New powers to force travellers off land

Click to follow
Indy Politics

Tough powers allowing local authorities to force travellers off unauthorised sites were announced by the Government yesterday.

Tough powers allowing local authorities to force travellers off unauthorised sites were announced by the Government yesterday.

The "temporary stop" notices will allow councils to remove unauthorised development or building work from a site and move on caravans. If travellers refuse, they can be taken before a magistrate, who can impose daily fines.

The Office of the Deputy Prime Minister also moved to increase support for legitimate sites, announcing that councils could apply for grants to cover the cost of residential sites.

The Conservatives said the proposals were too little too late, while the Local Government Association (LGA) warned they may prove ineffective.

Keith Hill, the planning minister, said: "We have made changes to the temporary stop notices so that local councils can not only stop an unauthorised site from growing, but they can require the removal of existing caravans." He added: "Local councils have asked us to empower them to deal with this problem so that's exactly what we are doing. This is a two-way process; we want to see councils taking a more proactive approach to delivering authorised sites." Ministers said houses and other permanent dwellings would be exempt from the new orders.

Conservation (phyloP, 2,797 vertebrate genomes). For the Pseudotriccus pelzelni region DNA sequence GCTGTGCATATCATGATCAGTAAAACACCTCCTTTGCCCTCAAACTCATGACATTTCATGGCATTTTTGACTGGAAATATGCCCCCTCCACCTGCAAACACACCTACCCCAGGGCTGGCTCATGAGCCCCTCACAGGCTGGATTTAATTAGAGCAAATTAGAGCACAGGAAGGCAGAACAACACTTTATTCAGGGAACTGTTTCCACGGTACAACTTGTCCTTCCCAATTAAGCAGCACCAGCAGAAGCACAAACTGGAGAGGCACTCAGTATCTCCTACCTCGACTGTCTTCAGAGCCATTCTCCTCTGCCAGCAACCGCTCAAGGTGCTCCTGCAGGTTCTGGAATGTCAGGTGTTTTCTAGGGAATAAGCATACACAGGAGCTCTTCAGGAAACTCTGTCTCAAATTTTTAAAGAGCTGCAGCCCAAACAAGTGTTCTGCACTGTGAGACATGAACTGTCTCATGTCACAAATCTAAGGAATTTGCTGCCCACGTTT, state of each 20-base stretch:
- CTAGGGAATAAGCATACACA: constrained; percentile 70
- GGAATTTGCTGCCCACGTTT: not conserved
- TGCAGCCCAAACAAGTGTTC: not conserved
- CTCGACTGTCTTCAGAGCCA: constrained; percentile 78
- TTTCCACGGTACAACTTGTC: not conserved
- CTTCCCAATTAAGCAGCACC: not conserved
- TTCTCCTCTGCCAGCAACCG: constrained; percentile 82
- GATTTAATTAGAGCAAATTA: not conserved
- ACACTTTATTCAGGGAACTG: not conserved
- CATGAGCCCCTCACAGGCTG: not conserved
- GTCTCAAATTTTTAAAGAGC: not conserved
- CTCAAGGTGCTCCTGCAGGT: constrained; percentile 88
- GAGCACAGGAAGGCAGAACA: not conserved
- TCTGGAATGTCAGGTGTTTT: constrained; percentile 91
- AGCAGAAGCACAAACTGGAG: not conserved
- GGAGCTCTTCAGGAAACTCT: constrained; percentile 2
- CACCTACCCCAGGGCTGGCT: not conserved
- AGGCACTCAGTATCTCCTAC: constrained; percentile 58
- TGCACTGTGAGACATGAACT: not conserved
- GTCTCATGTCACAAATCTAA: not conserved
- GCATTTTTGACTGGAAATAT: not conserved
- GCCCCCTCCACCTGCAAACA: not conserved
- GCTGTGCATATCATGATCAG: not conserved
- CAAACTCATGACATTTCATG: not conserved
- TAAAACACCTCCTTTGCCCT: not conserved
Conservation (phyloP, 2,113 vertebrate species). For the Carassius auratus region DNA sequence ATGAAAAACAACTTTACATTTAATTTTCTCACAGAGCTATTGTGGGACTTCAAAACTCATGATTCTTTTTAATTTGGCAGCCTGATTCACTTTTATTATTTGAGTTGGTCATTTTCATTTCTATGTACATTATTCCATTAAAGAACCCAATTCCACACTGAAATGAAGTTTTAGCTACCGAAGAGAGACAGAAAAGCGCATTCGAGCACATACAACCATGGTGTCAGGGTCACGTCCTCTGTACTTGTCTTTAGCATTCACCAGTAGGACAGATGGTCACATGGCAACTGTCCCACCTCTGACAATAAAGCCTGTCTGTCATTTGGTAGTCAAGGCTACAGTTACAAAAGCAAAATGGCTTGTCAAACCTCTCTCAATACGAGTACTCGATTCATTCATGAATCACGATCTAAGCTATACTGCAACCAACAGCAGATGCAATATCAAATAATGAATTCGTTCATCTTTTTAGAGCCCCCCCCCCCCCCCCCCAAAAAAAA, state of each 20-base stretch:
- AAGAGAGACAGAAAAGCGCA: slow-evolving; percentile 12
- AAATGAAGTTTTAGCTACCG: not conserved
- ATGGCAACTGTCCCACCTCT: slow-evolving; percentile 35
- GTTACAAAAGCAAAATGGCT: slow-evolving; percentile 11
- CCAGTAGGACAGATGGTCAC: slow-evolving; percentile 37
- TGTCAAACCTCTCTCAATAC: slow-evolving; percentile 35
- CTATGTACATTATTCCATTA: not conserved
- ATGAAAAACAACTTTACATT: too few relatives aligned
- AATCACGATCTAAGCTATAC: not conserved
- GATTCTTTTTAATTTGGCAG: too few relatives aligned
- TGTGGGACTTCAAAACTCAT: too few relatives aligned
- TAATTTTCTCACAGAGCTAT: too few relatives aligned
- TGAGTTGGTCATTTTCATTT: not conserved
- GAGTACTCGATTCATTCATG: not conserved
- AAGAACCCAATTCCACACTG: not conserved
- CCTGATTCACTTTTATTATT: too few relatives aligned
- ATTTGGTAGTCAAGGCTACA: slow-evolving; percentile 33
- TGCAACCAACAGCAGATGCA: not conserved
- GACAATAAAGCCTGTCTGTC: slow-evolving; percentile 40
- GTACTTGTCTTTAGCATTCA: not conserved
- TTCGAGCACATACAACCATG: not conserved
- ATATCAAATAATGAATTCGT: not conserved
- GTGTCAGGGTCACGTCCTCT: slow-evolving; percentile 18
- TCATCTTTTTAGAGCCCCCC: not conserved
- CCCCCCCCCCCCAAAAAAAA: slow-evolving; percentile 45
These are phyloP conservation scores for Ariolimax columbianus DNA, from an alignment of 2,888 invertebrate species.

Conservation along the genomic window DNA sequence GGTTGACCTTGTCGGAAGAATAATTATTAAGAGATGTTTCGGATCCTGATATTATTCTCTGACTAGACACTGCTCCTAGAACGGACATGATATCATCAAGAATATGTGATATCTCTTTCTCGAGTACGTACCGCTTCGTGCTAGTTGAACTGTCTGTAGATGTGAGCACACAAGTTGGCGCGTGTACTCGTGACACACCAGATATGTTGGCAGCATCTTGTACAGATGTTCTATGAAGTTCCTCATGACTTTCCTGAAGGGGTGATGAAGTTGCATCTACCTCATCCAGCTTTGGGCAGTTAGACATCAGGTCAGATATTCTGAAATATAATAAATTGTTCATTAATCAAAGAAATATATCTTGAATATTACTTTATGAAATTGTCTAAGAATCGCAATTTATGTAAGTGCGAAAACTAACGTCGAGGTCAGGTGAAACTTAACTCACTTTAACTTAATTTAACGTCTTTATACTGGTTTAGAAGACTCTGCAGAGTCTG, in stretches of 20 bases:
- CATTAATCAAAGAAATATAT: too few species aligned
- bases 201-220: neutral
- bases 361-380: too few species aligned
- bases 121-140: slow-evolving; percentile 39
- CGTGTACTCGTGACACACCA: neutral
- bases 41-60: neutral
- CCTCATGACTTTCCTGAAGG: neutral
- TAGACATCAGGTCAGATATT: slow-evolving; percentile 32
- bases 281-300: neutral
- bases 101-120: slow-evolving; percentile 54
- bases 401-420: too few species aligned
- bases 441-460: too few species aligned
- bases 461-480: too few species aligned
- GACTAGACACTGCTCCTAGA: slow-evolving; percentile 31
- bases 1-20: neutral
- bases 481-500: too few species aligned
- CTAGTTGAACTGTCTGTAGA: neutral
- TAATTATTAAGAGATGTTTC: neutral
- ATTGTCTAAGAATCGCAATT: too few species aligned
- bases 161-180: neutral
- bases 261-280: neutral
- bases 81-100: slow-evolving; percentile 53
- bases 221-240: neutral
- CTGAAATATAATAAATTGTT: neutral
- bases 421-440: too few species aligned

Phillip Hammond, the Tories' local government spokesman, said the Conservatives would "if necessary, amend human rights legislation, so that it cannot be used to frustrate enforcement of the law".

Chloe Lambert, the deputy chairman of the LGA, said: "Determined action by those intent on developing on land without planning permission could undermine any so-called additional powers. A clear message from a meeting we held today with our members to discuss the issue is that local authorities need stronger enforcement powers."

Yesterday's announcement follows warnings that a "campaign of hatred" against travellers in some parts of the media could provoke violence.

Comments